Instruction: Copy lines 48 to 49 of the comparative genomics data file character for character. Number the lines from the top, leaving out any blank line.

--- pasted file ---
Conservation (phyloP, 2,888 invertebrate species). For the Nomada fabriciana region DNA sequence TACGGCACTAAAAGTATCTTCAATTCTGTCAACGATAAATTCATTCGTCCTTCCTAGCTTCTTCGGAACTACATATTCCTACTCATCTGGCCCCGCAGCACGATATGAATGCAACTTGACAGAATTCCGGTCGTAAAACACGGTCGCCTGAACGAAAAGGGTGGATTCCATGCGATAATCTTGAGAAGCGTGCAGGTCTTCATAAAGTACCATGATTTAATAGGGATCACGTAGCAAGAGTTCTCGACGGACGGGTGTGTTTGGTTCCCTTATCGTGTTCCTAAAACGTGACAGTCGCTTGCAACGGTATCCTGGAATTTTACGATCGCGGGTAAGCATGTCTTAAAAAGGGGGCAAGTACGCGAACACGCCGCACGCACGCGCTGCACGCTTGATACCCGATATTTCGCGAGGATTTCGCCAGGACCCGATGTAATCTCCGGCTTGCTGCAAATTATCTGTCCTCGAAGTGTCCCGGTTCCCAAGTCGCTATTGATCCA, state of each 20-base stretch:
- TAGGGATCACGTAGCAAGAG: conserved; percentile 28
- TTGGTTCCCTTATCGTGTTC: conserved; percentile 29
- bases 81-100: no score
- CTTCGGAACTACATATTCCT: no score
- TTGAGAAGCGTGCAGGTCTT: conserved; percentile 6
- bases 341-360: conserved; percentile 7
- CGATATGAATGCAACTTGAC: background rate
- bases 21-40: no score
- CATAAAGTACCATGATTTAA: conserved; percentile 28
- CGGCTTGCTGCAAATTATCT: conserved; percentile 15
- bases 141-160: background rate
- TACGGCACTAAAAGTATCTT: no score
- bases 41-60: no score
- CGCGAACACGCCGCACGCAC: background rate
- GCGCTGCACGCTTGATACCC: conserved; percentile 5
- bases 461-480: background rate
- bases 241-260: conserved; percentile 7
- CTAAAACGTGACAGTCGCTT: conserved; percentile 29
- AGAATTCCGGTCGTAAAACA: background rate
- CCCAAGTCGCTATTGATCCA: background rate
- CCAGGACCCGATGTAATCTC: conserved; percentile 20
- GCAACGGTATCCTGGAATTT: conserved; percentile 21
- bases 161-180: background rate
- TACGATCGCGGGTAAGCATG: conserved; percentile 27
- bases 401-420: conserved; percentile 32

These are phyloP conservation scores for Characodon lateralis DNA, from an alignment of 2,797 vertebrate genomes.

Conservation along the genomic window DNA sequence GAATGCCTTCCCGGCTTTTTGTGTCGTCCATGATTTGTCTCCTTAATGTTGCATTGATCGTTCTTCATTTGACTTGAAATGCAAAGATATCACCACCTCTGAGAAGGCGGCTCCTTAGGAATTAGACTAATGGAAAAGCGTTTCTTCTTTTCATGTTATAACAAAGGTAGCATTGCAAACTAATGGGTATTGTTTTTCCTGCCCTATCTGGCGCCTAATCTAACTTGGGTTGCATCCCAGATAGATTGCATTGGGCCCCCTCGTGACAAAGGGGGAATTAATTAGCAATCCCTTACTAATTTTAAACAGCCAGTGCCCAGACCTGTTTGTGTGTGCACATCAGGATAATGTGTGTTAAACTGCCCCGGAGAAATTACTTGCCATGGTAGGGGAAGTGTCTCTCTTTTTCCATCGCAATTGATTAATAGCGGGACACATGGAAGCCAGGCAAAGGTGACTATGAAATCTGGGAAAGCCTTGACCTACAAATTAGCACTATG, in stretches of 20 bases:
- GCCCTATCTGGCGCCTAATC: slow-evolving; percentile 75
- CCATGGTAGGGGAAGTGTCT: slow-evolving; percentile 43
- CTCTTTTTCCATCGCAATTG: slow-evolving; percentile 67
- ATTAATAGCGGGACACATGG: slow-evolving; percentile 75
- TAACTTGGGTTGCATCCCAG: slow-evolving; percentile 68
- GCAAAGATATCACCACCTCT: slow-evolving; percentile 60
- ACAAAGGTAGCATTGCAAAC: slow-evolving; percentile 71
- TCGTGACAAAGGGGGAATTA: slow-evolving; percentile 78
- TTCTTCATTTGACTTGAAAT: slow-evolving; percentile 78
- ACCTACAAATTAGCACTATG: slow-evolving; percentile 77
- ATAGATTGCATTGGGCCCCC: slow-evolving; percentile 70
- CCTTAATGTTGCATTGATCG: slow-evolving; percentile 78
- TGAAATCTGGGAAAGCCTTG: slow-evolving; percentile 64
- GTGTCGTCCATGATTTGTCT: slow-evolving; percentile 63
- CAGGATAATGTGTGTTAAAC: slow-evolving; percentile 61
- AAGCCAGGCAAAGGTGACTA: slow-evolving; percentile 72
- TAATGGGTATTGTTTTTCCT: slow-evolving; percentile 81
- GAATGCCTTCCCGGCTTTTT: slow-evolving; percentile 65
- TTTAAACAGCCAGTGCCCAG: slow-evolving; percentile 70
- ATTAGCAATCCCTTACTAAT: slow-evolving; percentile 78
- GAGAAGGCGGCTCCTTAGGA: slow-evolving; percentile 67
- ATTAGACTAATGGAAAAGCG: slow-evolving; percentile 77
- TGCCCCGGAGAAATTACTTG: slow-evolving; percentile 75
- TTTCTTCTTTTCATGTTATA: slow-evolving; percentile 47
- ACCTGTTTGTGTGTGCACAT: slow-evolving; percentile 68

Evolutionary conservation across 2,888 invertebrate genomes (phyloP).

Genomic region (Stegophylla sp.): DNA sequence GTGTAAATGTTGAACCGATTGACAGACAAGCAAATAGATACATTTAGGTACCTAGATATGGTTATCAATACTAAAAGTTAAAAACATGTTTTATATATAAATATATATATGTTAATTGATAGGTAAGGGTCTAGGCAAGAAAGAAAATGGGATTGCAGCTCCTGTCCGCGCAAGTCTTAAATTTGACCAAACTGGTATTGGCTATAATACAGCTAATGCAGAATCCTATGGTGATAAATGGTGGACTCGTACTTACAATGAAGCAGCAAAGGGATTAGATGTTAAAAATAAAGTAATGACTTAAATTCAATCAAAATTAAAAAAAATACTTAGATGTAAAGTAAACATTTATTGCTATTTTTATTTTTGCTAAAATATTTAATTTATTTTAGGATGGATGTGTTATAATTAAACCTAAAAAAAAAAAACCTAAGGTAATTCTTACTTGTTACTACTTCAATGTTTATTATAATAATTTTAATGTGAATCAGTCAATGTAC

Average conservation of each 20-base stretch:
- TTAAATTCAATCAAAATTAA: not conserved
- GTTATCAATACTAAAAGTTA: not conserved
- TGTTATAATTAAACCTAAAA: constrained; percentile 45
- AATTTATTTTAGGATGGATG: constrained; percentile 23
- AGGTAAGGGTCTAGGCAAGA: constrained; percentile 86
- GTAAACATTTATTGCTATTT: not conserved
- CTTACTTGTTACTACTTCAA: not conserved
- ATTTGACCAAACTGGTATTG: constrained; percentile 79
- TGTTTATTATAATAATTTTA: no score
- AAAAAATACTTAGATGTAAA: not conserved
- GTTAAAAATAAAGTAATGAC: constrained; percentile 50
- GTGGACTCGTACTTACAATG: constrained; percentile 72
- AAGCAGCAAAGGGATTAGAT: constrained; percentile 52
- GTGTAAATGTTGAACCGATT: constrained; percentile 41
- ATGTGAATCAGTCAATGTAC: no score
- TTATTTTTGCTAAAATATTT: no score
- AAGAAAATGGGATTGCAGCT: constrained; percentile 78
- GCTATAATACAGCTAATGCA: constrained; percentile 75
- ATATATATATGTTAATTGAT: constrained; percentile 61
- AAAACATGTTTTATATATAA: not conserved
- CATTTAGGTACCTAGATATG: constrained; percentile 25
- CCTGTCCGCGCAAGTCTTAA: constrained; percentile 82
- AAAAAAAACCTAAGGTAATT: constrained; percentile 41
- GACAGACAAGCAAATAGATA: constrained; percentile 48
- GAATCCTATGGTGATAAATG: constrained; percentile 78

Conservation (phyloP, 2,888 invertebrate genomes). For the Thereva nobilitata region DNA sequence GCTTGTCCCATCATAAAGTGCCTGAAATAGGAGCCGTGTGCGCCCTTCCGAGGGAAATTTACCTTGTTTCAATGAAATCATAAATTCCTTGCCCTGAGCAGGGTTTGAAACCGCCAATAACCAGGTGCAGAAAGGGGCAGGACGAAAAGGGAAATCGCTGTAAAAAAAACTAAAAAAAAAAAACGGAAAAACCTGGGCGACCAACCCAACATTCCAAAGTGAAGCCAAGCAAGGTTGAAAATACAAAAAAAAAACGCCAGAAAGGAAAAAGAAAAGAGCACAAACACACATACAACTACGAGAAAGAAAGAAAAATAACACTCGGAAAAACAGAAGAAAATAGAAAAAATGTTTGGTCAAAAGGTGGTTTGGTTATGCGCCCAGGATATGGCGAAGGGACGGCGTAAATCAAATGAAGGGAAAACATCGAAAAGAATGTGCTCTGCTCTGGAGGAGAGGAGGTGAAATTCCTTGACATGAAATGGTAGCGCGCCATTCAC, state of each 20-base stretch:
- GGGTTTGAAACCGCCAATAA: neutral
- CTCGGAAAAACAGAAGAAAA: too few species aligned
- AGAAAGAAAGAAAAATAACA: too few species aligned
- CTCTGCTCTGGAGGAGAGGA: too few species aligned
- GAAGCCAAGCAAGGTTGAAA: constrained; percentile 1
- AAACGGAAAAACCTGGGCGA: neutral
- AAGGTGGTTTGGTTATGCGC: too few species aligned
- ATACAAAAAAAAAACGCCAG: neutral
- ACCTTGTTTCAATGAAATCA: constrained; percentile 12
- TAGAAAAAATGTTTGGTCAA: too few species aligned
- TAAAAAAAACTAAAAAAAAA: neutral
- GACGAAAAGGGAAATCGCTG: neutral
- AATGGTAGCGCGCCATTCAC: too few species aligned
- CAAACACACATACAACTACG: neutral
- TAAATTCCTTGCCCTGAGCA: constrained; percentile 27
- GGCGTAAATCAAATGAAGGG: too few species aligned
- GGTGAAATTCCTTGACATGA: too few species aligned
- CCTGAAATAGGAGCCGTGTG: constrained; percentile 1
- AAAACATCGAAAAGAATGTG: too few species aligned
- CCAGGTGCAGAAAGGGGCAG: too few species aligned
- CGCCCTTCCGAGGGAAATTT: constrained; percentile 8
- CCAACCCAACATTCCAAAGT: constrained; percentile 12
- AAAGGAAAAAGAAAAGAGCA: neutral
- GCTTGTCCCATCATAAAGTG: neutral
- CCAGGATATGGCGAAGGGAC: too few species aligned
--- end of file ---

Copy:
- ATTAGCAATCCCTTACTAAT: slow-evolving; percentile 78
- GAGAAGGCGGCTCCTTAGGA: slow-evolving; percentile 67